Why did Jonas leave the town in The Giver?
Jonas’s decision to leave begins when he and The Giver start to explore what would happen to the community if he left. In chapter 18, Jonas asks what would happen if he was in an accident. They have discussed the pain the community went through when Rosemary was released and the memories were returned to the community. Jonas notes that he has many more memories than Rosemary had at the time of her release, so the chaos that resulted would be greatly magnified.
The Giver becomes thoughtful, and replies, “If you floated down the river, I suppose I could help the whole community the way I’ve helped you. It’s an interesting concept. I need to think about it some more” (145). This is the first time that Jonas leaving becomes a possibility.
When Jonas views the video of his father killing the newchild in chapter 19, he has a violent reaction. For the first time, he realizes how terribly wrong things are in his community. He begins to believe that the only way they can recover and regain their humanity is by recovering their memories. This means that not only can Jonas leave, but he has to in order to save them from themselves. The Giver tells Jonas, “They can’t help it. They know nothing. … It’s the life they live. The one that was created for them” (152). Jonas considers whether or not it is their responsibility to fix this. When Jonas asks The Giver why they should care about the community’s lack of humanity, he realizes that, “of course they had to care. It was the meaning of everything” (156).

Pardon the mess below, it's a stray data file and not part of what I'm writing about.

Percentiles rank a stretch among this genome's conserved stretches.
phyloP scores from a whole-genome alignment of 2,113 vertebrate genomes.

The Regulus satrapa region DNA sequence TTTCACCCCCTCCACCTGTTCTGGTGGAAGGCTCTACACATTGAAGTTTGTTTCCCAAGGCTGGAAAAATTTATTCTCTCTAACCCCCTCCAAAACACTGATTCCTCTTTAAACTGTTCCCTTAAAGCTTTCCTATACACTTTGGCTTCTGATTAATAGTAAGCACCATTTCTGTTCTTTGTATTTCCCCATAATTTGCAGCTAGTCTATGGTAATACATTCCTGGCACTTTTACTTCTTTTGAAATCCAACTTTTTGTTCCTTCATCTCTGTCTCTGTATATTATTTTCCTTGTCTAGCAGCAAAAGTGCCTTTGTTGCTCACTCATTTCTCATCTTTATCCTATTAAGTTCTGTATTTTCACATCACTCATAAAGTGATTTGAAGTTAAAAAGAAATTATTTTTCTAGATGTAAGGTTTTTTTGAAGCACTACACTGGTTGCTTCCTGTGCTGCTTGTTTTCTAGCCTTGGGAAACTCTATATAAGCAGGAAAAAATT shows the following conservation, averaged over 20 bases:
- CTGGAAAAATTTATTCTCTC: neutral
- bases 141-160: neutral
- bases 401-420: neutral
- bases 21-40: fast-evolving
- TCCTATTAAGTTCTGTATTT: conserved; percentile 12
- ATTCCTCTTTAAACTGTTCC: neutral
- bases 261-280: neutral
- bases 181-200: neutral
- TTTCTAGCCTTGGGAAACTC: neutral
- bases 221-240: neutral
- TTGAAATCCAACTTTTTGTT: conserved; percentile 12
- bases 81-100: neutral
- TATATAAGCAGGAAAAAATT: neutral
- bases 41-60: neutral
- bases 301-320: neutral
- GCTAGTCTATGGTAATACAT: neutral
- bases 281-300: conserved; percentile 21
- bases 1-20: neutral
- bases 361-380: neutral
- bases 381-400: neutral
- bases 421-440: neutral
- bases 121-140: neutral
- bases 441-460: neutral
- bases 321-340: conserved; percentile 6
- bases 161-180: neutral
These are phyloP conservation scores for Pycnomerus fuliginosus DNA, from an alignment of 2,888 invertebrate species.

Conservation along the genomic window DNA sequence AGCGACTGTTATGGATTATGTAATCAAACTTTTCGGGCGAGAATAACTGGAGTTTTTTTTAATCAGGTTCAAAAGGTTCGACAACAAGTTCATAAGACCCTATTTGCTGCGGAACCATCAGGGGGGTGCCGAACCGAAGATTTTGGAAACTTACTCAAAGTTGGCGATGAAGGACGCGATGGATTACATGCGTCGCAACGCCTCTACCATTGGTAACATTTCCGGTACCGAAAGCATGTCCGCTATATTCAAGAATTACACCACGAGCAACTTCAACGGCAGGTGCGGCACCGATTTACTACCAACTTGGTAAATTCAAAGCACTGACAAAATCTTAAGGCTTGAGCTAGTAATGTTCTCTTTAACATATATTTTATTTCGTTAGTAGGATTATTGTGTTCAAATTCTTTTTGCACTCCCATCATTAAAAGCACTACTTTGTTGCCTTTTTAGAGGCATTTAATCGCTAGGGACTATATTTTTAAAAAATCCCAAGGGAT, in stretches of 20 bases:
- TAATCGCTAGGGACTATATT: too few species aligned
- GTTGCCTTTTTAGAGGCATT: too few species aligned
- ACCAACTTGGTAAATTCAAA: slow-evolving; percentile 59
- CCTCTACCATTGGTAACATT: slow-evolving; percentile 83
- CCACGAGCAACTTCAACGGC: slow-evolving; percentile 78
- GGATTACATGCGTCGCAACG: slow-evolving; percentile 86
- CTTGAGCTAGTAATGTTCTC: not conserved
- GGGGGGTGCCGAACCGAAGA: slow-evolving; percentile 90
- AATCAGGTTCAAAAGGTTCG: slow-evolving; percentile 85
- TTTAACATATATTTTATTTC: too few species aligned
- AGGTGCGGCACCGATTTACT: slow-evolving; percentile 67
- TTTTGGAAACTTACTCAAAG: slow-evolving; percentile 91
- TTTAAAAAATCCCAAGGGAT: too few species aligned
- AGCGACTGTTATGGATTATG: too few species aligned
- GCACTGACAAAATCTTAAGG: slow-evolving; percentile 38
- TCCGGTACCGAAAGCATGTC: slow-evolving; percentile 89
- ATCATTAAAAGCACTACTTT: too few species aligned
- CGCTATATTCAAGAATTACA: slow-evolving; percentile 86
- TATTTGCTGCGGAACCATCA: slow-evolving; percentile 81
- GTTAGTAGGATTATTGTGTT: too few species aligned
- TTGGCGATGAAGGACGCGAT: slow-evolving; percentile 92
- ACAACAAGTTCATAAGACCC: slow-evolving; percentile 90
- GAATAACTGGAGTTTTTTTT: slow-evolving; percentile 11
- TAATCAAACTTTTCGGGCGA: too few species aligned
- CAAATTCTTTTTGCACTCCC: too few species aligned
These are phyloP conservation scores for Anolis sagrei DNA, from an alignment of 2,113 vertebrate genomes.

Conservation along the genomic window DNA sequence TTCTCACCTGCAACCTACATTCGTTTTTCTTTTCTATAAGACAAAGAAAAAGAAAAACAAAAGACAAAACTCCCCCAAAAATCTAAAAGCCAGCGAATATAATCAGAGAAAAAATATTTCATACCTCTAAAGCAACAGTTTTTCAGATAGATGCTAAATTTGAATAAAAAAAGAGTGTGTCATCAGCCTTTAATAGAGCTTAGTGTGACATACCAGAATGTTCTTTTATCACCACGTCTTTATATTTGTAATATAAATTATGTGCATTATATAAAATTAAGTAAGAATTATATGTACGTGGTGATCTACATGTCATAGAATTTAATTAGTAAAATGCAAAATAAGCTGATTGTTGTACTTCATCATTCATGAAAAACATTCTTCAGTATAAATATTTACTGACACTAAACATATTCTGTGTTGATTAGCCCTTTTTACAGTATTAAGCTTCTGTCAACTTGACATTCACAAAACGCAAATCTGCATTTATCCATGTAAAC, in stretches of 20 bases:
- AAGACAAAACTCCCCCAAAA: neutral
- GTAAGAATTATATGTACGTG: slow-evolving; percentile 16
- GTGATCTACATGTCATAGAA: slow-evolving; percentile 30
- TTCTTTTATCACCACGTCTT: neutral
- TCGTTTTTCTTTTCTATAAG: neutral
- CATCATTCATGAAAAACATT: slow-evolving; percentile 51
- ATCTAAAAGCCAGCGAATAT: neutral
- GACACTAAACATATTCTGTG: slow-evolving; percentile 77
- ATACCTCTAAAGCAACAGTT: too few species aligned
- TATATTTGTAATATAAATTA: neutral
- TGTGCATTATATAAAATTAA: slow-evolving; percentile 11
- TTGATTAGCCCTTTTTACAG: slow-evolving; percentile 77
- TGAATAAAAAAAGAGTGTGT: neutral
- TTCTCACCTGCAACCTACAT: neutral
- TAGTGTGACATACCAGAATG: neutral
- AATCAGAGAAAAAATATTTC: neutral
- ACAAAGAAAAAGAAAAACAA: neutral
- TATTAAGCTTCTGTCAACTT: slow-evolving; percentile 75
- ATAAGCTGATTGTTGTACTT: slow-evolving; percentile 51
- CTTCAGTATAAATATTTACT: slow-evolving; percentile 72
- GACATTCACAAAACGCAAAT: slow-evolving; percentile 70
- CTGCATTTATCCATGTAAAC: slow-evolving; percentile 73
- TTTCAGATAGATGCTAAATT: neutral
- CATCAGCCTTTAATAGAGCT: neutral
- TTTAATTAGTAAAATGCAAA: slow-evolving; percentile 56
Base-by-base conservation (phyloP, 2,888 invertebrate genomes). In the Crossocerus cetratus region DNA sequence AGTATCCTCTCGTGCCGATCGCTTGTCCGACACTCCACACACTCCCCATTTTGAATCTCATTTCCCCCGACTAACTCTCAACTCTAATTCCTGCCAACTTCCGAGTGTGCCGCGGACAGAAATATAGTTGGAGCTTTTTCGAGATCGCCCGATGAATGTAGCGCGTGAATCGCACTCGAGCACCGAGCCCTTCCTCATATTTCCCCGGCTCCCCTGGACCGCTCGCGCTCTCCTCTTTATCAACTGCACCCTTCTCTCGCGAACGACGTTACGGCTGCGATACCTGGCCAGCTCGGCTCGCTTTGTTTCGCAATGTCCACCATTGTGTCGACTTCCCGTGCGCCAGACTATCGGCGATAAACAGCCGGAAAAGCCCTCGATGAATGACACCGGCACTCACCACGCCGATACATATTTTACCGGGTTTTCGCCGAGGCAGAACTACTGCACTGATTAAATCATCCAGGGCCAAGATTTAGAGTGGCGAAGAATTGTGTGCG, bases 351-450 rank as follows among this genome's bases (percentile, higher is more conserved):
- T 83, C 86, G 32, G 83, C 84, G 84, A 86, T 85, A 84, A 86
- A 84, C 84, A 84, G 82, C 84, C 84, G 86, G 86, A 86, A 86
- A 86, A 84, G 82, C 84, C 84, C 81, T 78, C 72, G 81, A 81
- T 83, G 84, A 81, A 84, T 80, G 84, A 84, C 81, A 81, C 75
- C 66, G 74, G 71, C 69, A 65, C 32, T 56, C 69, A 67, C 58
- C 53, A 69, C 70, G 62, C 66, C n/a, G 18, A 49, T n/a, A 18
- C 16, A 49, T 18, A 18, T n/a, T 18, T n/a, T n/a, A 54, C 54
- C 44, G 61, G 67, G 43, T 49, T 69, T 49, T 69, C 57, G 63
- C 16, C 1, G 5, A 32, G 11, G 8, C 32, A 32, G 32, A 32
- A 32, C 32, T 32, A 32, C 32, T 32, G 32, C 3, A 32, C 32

Jonas is excited about the plan, and he and The Giver continue to work on it. But in chapter 21, Jonas learns that Gabriel is scheduled to be released. He cannot allow this to happen, especially since he has been giving memories to Gabe. The plan has to be moved up, and Jonas escapes before he is completely ready.
The answer to this question can be found in Chapter Twenty-One of this great dystopian novel. Although Jonas is planning on leaving at some point, we see that in this chapter his hand is forced and he has to leave a lot more quickly than he thought he would. The reason for this swift departure is that Jonas was told by his father that Gabriel is going to be "released" the next day. Of course, now Jonas is aware of the more sinister meaning of this word, which is particularly highlighted in the following quote:
"It's bye-bye to you, Gabe, in the morning," Father said, in his sweet, sing-song voice.
Note how the real meaning of the "release" is again masked by the "sweet" voice of the father of Jonas. This of course means that Jonas has to leave that very evening to escape and take Gabriel to a place of safety. Thus Jonas leaves his home and his town because he wants to save Gabriel's life.